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Primary Entity

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   schema:description "Book one. In August 1790 three men rode along the mule track past Grambler Mine and made towards the straggling cottages at the end of the village -- The morning was well gone when Demelza turned Caerhays towards dinner and home -- Ross road in to Truro on the following Monday -- When Francis got home it was just after six -- Bodmin at the time of the summer assizes of 1790 was a town with 3,000 inhabitants and 29 public houses -- There was no moon to light the town that night, but every shop, tavern and house contributed its share to the yellow flicker of the streets -- On Sunday morning there was a procession to church, headed by the legal fraternity in the town -- Verity sat on the low window seat watching the 40 or 50 horses being driven by the hotel grooms down from the grazing fields above the town -- After dark the streets reached their peak of noise and drunkenness, and Dwight's first intention was not to go out again -- Before the Reformation the Franciscans had been a power in the town, owning much of the property at its heart -- While the next witnesses were making their procession to and from the box Verity watched the jury -- It was now or never -- They went home that same evening -- Later that night a coach drew up outside the largest of the town houses in Princes Street, Truro, and a chilled and yawning postilion got down to open the carriage door for George Warleggan --"@en ;
   schema:description "Third in the series which began with The Renegade and Demelza, this continues but does not necessarily conclude the history of the Poldarks, and particularly Ross and Demelza. The year is 1790, and much of the insurgent restlessness of the times is manifest in Ross, an uncertain and, to some extent, alien figure. He now faces trial at the assizes for the rioting and assault with which the last book ended; his small daughter has died, and he is close to bankruptcy. Demelza with her charm is able to exert a little influence before the trial in which Ross undertakes his own defense and is found not guilty. But he is still bitter, and Demelza, who is carrying another child, has reason to believe it is unwanted. But his personal relationships are more reconciled, his future more assured by the close. The estrangement with his cousin, Francis, is forgotten in the partnership to open a new copper mine, and his son is born and accepted. A traditional novel which is generous in character and incident and which holds an established interest for readers of the previous books. - Kirkus Review."@en ;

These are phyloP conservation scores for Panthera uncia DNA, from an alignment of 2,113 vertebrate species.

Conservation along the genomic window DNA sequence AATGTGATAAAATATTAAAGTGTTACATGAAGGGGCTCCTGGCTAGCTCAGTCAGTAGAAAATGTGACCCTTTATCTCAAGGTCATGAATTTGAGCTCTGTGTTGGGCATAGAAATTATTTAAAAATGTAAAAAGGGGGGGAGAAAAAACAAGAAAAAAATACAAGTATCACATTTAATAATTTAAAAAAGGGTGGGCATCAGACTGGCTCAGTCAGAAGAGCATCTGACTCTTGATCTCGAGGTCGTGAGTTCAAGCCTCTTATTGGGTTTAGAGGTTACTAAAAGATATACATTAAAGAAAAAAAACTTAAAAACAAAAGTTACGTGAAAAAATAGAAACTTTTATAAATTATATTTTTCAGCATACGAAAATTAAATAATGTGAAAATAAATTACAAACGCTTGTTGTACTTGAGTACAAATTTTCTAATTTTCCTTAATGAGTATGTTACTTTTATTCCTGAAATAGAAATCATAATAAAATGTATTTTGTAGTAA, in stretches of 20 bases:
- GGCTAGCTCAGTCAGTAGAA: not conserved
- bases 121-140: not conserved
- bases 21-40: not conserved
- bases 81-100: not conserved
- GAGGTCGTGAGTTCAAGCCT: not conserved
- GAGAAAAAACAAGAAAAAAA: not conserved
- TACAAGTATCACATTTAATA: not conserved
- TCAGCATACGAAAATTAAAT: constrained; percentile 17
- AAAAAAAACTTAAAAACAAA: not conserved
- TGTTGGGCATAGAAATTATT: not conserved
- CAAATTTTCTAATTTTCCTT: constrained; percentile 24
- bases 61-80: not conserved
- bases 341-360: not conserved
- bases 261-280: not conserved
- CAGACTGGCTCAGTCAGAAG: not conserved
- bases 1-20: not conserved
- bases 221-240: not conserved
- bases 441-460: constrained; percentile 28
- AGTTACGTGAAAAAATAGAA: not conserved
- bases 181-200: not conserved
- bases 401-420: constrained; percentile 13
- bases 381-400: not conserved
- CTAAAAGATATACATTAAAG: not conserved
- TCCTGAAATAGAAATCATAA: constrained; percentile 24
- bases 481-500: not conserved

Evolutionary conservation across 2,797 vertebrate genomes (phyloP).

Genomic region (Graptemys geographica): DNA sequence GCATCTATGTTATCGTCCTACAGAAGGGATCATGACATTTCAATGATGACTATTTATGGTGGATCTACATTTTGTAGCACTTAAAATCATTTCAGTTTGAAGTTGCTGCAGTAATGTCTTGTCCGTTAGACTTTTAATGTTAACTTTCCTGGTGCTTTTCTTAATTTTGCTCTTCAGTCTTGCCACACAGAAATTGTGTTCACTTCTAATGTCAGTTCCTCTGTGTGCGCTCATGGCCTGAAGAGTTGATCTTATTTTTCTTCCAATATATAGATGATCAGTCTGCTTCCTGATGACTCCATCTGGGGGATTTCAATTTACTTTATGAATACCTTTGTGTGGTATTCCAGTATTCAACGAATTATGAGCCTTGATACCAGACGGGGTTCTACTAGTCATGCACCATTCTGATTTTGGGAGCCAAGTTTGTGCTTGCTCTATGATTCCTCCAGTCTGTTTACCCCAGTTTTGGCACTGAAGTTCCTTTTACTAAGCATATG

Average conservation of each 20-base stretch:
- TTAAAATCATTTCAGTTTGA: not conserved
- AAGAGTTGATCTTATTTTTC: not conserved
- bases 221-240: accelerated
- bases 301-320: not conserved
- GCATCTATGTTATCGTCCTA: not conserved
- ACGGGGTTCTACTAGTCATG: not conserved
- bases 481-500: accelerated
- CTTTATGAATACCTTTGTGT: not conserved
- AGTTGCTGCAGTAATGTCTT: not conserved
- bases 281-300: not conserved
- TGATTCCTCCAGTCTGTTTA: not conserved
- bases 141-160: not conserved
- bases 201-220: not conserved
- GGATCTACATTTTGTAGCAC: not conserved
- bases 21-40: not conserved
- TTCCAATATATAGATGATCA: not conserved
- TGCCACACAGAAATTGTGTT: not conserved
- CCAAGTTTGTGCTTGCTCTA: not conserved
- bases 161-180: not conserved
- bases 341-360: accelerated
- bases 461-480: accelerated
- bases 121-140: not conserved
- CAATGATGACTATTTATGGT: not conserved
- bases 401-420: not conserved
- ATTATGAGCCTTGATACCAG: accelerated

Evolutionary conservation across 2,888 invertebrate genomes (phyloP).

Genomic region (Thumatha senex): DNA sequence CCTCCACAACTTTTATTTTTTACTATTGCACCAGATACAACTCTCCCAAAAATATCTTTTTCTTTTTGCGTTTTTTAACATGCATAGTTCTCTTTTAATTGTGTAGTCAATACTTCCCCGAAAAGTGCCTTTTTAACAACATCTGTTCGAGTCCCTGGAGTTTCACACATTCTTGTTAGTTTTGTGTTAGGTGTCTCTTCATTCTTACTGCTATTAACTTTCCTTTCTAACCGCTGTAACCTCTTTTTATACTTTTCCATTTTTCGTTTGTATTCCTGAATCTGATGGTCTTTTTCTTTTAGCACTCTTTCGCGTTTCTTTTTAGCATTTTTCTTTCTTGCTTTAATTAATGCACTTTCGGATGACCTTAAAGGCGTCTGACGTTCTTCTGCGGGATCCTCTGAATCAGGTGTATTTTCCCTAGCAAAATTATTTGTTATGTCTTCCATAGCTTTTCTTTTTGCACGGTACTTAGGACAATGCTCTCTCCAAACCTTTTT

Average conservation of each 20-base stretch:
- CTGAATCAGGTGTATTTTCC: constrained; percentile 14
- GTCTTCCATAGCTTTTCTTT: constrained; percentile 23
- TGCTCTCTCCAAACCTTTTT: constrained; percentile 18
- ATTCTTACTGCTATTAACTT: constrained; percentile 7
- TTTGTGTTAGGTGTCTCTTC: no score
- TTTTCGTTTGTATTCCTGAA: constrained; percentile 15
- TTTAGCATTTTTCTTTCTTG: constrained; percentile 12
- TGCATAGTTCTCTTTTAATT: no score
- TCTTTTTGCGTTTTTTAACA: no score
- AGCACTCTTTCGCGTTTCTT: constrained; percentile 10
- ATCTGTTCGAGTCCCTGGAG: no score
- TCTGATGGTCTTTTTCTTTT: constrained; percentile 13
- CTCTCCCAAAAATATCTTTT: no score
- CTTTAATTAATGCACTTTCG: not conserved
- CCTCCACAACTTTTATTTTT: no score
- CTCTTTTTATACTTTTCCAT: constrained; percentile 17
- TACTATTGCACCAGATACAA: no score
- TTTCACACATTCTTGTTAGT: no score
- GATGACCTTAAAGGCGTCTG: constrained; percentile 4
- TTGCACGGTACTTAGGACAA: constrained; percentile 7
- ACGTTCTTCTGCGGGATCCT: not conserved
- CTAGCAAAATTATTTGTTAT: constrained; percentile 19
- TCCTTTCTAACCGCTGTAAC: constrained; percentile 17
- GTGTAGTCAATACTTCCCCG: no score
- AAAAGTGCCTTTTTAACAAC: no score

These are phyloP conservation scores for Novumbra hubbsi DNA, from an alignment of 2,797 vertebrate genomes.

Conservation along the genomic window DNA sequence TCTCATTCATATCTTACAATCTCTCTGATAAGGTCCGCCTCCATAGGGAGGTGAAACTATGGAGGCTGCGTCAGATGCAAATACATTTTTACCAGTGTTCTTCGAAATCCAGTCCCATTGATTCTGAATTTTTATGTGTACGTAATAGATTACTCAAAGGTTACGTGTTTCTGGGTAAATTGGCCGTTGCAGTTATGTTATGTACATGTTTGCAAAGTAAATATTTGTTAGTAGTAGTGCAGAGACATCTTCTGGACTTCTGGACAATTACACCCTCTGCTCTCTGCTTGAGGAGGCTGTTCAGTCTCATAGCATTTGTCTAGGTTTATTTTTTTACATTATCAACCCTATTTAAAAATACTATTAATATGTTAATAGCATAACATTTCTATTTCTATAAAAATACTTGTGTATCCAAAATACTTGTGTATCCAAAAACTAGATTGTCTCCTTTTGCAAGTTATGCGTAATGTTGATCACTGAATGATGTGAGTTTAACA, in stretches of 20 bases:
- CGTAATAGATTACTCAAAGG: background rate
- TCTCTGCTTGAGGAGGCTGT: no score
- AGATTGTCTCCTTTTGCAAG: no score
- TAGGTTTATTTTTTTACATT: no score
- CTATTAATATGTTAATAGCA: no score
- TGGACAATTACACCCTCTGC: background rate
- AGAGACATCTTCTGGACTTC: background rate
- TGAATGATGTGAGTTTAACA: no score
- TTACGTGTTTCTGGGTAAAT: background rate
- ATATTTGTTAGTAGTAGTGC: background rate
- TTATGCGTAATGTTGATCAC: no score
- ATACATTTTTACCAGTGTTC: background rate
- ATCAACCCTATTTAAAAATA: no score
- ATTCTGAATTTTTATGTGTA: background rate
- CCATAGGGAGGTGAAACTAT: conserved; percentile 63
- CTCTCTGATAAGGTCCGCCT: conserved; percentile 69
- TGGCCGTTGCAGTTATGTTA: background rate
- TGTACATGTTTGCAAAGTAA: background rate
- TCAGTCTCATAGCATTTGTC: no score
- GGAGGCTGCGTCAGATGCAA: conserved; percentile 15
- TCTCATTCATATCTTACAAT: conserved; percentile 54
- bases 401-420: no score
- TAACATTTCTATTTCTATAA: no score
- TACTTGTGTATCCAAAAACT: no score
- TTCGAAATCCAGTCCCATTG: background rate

schema:description "Book two. As the autumn lengthened and winter came in Ross made a determined effort to set aside the troubles and anxieties that were past and accept in earnest the life of a small farmer squire with a mining interest -- The following day Demelza rode a little defiantly off to meet the Bodrugans at Werry House -- The brooch fetched 70 pounds -- Penvenen land stretched up almost to the back of Grambler village -- On the last day of the old year Myners brought a message to the Gatehouse where Dwight was experimenting with certain poisons to see if in small doses they had any medicine old values -- The following week, one of the quarterly meetings of the Wheal Leisure venturers was due, and it was Mr. Treneglos's turn to entertain the others at Mingoose -- The next day Ross was up before dawn and spent the morning at the mine -- Ross's idea would not let him alone -- Widow Tregothnan's kiddley in Sawle was crammed to the doors -- Jud's send-off fitty ways began at 2 o'clock the day before the funeral -- Jud's recovery was a nine days' wonder and scandal in the district -- The sudden brawl with George Warleggan had left Ross in a ferment of angry thoughts -- On the following afternoon Verity stood at the window of her house overlooking Falmouth Harbour, listening for the arrival of the Plymouth coach -- It was just a small party at Nampara House: Francis and Elizabeth and Andrew Blamey and Verity and Dwight Enys, who was now almost one of the family."@en ;
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<http://id.worldcat.org/fast/1330745> # England--Cornwall (County)